Friday, October 11, 2019
State Rep. Mathew Muratore, R-Plymouth, has been named to a legislative task force that will explore ways to help stabilize the state’s nursing home industry.
In addition to making recommendations to ensure the financial stability of nursing homes in Massachusetts, the Skilled Nursing Facilities Task Force will also consider how these facilities fit within the continuum of elder care services and determine the best approach for addressing workforce shortages within the industry.
Muratore was appointed to the task force by House Minority Leader Bradley H. Jones Jr., R-North Reading, who cited the Plymouth legislator’s nearly three decades of work on elder care issues. Prior to his 2014 election to the House of Representatives, Muratore began his career as a nursing home administrator in 1991, and spent 12 years as an administrator at Plymouth Rehabilitation and Health Care Center.
“Matt’s extensive hands-on experience gives him a unique understanding of the many challenges facing our state’s nursing homes,” said Jones. “I expect he will play a key role in helping the task force identify ways to put nursing homes back on a solid financial footing so that seniors and their families will continue to have access to a wide range of long-term care options.”
“Nursing homes play a vital role to residents of the commonwealth by providing options for both short-term rehab and long-term care,” said Muratore. “I am honored to be asked to lend my knowledge and experience as a licensed nursing home administrator for nearly 30 years to the legislative task force and am hopeful that we can continue to find solutions to assist struggling facilities.”
According to the Massachusetts Senior Care Association, nearly 150,000 elderly Massachusetts residents currently live in nursing homes, which employ about 77,000 workers in the commonwealth. Between 2016 and 2019, 24 nursing homes in the state closed their doors, and the MSCA has warned that dozens more are at risk of closure due to the lack of funding and workforce shortages.
Created as part of the Fiscal Year 2020 state budget, the 15-member task force will be chaired by Health and Human Services secretary Marylou Sudders. Other members serving on the task force include the House and Senate chairs of the Joint Committee on Elder Affairs; the secretary of elder affairs; the secretary of labor and workforce development; the commissioner and public health; the assistant secretary for MassHealth; and representatives from the MSCA, LeadingAge Massachusetts Inc., 1199SEIU, the Massachusetts ASsociation of Residential Care Homes Inc., and the Massachusetts Senior Action Council Inc.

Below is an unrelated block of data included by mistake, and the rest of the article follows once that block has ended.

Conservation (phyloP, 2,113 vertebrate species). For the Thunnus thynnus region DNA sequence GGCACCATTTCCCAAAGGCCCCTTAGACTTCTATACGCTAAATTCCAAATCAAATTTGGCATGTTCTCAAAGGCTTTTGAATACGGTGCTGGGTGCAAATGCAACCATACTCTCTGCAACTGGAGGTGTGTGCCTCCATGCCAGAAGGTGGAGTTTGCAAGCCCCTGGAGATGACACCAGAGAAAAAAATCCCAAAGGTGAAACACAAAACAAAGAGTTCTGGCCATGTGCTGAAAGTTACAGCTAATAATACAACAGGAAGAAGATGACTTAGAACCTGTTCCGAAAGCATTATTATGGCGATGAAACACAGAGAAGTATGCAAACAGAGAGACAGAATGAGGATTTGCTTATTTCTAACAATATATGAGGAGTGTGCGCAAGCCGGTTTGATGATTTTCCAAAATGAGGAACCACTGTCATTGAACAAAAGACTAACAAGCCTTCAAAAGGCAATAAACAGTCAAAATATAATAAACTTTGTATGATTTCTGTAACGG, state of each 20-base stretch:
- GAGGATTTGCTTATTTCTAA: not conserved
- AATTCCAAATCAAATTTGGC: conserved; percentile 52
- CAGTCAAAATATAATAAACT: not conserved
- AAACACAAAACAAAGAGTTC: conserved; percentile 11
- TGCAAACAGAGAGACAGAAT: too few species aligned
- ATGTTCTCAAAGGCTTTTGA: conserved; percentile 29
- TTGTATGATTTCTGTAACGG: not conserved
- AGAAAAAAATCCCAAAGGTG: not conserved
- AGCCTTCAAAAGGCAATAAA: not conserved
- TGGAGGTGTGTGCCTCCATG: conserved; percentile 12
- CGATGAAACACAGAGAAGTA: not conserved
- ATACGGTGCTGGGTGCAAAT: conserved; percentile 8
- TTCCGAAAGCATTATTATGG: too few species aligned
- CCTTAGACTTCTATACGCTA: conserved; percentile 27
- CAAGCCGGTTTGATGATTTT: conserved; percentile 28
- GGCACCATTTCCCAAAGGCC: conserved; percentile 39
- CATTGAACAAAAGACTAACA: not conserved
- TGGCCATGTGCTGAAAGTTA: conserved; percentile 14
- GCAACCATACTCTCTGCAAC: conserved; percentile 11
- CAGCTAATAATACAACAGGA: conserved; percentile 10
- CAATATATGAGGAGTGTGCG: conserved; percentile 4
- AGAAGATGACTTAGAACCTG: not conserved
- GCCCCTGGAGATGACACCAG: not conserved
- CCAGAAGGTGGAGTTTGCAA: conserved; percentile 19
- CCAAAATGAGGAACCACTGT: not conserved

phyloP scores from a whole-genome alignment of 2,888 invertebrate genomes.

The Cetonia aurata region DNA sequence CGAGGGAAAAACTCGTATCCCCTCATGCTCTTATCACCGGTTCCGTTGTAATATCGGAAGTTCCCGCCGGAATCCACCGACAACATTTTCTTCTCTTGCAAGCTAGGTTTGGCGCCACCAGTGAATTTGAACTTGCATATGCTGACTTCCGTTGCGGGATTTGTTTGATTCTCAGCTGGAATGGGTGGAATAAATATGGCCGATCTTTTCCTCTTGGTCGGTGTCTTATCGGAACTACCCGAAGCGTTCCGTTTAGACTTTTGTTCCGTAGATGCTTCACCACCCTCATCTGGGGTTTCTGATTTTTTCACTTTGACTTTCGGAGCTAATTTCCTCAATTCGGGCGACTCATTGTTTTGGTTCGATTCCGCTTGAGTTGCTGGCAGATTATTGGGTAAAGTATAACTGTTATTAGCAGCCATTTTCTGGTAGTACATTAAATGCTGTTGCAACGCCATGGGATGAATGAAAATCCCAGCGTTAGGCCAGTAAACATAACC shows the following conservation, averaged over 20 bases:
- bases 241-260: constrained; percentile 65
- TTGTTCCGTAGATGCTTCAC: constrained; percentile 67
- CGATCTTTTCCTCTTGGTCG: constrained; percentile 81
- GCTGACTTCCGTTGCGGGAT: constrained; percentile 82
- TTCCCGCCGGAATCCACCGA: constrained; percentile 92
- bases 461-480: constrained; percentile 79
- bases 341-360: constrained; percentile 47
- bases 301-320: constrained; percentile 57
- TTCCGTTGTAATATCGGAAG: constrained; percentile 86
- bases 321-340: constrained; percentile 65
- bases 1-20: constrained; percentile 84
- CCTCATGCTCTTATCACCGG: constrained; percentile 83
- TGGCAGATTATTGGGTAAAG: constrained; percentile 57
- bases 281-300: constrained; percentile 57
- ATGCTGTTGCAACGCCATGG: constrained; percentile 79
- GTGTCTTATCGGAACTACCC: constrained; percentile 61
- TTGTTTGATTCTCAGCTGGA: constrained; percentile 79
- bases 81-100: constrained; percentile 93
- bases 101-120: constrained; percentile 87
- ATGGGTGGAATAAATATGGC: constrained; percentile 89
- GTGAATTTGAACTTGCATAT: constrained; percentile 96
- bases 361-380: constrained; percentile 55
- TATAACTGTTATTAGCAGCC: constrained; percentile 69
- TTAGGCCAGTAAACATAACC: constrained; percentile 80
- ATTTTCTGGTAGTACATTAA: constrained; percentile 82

The task force will file a report on its findings and recommendations by Feb. 1.
Tuesday, September 24, 2019
House Minority Leader Brad Jones Supports Baker-Polito Administration's Temporary Ban on Vaping Product Sales in Response to Declared Public Health Emergency in Massachusetts
House Minority Leader Bradley H. Jones, Jr. (R-North Reading) posted the following message today after Governor Charlie Baker announced a public health emergency stemming from the use of vaping products:
Governor Charlie Baker declared a public health emergency today in response to a growing number of reported lung illnesses – both in Massachusetts and across the country – that appear to be linked to the use of vaping products.
To address this serious public health issue, the Governor has announced an immediate ban on the sale of all flavored and non-flavored vaping products and devices, including tobacco and marijuana. The statewide ban applies to all retail store sales as well as online transactions, and will be in effect until January 25, 2020.
According to the US Centers for Disease Control and Prevention (CDC), there are now 530 “probable” cases of lung illnesses linked to vaping in 38 states, seven of which have proven fatal. The Governor’s office revealed today that there have been three confirmed cases and two probable cases in Massachusetts reported to the CDC. Although no single product has been identified as the primary cause of these illnesses, many of those affected have reported using either Tetrahydrocannabinol (THC)-containing products, or both THC and nicotine products.
I strong support the actions taken by the Baker-Polito Administration today. As the growing number of reported cases show, this is an emerging health crisis that demands immediate action by the state. While the temporary ban is in effect, Governor Baker says his administration will be consulting with medical experts and the Legislature to determine what additional steps should be taken to protect the public, including passing legislation and making other regulatory changes. I look forward to taking part in these discussions and to working with the Administration to come up with additional solutions to ensure the public’s safety.